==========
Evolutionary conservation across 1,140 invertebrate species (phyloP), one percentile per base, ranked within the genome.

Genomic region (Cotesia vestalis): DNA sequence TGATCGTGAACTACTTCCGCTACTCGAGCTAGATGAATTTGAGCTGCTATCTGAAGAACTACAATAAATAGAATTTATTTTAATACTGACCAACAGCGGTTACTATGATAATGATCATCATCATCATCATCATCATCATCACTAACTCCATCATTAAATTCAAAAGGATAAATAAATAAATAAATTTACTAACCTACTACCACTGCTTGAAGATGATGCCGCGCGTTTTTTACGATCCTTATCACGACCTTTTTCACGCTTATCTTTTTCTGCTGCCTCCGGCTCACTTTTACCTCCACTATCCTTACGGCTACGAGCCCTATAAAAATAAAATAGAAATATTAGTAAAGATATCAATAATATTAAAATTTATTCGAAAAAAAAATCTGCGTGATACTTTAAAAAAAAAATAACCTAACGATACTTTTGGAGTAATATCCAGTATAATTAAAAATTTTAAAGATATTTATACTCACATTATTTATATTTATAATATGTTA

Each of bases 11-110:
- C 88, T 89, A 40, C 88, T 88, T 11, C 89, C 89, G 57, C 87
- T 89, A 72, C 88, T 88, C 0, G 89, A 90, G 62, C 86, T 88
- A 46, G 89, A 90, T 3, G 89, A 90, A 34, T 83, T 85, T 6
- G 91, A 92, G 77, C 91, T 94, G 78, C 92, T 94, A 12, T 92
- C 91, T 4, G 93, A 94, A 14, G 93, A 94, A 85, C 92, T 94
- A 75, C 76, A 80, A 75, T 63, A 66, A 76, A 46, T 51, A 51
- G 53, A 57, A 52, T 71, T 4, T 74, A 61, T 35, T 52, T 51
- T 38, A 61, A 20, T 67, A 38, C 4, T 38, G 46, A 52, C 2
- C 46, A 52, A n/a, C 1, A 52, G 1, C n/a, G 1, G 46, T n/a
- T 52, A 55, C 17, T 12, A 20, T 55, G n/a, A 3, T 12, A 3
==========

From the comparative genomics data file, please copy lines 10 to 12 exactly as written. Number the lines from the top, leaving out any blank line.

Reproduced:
- G 53, A 57, A 52, T 71, T 4, T 74, A 61, T 35, T 52, T 51
- T 38, A 61, A 20, T 67, A 38, C 4, T 38, G 46, A 52, C 2
- C 46, A 52, A n/a, C 1, A 52, G 1, C n/a, G 1, G 46, T n/a